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Miracle To Meltdown


Miracle to meltdown
From the fallout of Thailand's financial crash,
Nicola Bullard tells the tale of Mayuree.

Where did it all go? Illustration by Michael Terry. Eight years ago, Mayuree climbed onto an overcrowded bus in her dusty village in Central Thailand and headed south. At the end of the five-hour trip down a partially built highway lived her older sister and brother-in-law.

The couple had just moved into a new apartment block on the outskirts of Bangkok where, not so long ago, there had been paddy fields and fishponds. Today the skyline that surrounds them is a clutter of high-rises – the Thai developer’s idea of a middle-class dream come true. Mayuree loved the noise and bustle and excitement of Bangkok. Her sister paid for her to do a secretarial course and she soon found work as a clerk with a finance company near Silom Road – Bangkok’s answer to Wall Street.

Getting a job was easy and good money was to be made. Mayuree did not earn as much as some of her colleagues – graduates who’d studied in the US, changed jobs every 18 months and were never seen out of the company of their mobile phones. But it was enough to be able to send money home to help put her younger brother and sister through school, and to start saving up for an apartment for herself and her boyfriend.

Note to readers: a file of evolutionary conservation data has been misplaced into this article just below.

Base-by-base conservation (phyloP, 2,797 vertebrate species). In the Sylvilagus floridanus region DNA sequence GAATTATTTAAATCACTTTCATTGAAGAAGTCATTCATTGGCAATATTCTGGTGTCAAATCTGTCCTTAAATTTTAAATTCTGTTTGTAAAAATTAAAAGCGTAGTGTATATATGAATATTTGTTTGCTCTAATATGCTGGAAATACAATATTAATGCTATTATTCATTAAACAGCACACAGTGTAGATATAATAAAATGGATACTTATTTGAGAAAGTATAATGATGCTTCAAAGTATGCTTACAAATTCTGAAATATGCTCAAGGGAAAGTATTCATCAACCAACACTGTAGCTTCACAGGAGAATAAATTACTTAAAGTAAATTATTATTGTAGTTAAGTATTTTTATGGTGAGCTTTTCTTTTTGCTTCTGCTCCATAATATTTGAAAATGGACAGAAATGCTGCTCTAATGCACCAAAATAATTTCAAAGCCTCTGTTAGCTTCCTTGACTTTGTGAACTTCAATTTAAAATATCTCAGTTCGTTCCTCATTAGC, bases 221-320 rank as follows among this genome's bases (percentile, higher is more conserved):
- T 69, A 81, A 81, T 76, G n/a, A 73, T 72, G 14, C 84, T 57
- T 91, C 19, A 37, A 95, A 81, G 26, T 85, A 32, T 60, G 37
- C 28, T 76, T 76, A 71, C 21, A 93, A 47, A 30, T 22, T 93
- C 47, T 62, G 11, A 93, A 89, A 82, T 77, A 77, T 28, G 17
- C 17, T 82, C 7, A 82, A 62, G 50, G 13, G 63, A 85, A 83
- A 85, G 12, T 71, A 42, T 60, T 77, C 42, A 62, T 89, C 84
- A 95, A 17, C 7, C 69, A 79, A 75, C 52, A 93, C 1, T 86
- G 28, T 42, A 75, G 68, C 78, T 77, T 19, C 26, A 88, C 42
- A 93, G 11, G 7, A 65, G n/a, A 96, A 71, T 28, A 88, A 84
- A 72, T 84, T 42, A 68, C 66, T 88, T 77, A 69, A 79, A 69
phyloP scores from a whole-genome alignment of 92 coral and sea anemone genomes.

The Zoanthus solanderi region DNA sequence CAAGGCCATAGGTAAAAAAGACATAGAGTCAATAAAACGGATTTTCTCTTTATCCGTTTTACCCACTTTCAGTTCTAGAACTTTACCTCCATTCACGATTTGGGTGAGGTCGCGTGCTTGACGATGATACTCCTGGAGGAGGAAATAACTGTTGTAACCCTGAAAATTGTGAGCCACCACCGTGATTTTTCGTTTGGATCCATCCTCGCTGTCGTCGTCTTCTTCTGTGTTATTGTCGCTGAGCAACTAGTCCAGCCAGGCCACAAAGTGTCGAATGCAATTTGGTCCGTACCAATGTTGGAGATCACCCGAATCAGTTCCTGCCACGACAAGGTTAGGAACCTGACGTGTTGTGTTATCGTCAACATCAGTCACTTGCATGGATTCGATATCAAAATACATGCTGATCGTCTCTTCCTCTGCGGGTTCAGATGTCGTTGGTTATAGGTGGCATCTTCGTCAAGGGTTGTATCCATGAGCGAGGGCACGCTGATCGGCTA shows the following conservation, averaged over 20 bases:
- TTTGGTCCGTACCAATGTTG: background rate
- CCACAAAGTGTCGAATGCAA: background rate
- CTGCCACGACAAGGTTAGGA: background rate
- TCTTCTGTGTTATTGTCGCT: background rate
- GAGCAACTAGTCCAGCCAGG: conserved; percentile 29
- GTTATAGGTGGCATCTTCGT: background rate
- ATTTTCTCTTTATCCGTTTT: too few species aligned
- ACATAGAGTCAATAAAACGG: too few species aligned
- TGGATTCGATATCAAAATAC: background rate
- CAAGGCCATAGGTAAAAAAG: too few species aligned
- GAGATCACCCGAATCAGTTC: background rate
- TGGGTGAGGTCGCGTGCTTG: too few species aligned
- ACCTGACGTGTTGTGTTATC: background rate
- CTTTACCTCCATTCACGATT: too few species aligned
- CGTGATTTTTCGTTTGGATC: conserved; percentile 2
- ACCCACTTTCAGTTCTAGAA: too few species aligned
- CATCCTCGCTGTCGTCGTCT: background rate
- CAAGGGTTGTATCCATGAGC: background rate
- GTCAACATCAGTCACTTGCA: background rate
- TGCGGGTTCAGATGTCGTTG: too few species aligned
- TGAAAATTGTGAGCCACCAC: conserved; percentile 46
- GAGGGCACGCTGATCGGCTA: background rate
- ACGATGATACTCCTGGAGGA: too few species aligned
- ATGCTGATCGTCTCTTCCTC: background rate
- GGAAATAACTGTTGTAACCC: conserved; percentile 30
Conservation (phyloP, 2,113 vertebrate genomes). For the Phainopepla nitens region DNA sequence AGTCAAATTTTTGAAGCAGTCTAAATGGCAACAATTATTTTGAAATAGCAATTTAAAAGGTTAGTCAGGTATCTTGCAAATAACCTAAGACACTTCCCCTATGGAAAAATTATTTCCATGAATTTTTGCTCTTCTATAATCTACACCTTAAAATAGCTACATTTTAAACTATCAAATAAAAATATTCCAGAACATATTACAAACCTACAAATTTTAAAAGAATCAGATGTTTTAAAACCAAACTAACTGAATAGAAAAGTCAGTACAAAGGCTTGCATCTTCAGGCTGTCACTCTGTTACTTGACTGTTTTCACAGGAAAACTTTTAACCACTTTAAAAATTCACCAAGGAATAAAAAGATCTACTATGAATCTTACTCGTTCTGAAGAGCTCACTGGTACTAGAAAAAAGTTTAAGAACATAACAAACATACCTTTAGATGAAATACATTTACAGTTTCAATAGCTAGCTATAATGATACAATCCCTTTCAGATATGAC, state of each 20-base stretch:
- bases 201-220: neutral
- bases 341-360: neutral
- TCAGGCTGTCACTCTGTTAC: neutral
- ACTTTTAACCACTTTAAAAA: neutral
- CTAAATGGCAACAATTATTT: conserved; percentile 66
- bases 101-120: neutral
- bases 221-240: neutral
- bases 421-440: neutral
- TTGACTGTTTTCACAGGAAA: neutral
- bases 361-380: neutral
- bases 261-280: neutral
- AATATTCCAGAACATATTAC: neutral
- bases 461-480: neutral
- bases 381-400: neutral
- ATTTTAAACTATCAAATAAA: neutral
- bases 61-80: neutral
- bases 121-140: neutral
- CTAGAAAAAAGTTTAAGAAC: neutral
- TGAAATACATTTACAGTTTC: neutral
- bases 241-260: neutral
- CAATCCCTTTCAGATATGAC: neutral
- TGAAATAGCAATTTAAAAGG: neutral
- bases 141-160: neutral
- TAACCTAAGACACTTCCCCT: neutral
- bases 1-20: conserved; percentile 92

After a few months, because she was good with computers and polite to people on the telephone, she was promoted to the ‘collections department’. Her friends laughed because collections was such a backwater. ‘No one really cared if clients were behind in their repayments. I just had to keep the records of everyone who hadn’t made their loan repayments, send them reminder letters and occasionally ring them to find out what was going on. We didn’t take anything very seriously. We talked about our boyfriends and our families and shopping. The boss was very relaxed – he seemed more interested in his latest car than what we did in the office.’

Most of the Bangkok finance companies functioned by borrowing from abroad and lending within Thailand. The foreign banks would lend them money at a rate of 7 or 8 per cent which they would re-loan to local clients at anything between 15 and 20 per cent. The flow of money from abroad seemed unstoppable, especially after 1993 when the Thai Government relaxed the rules to make it even simpler.

At first Mayuree was shocked at how easy it was to borrow money. ‘Maybe it’s because I’m from the country, but I remember how hard it was for my parents to get loans from the Bank for Agriculture and Co-operatives. Sometimes, if they were really desperate, they’d have to go to the moneylender who’d charge 25 per cent interest and then hound them if they were a moment late in paying.’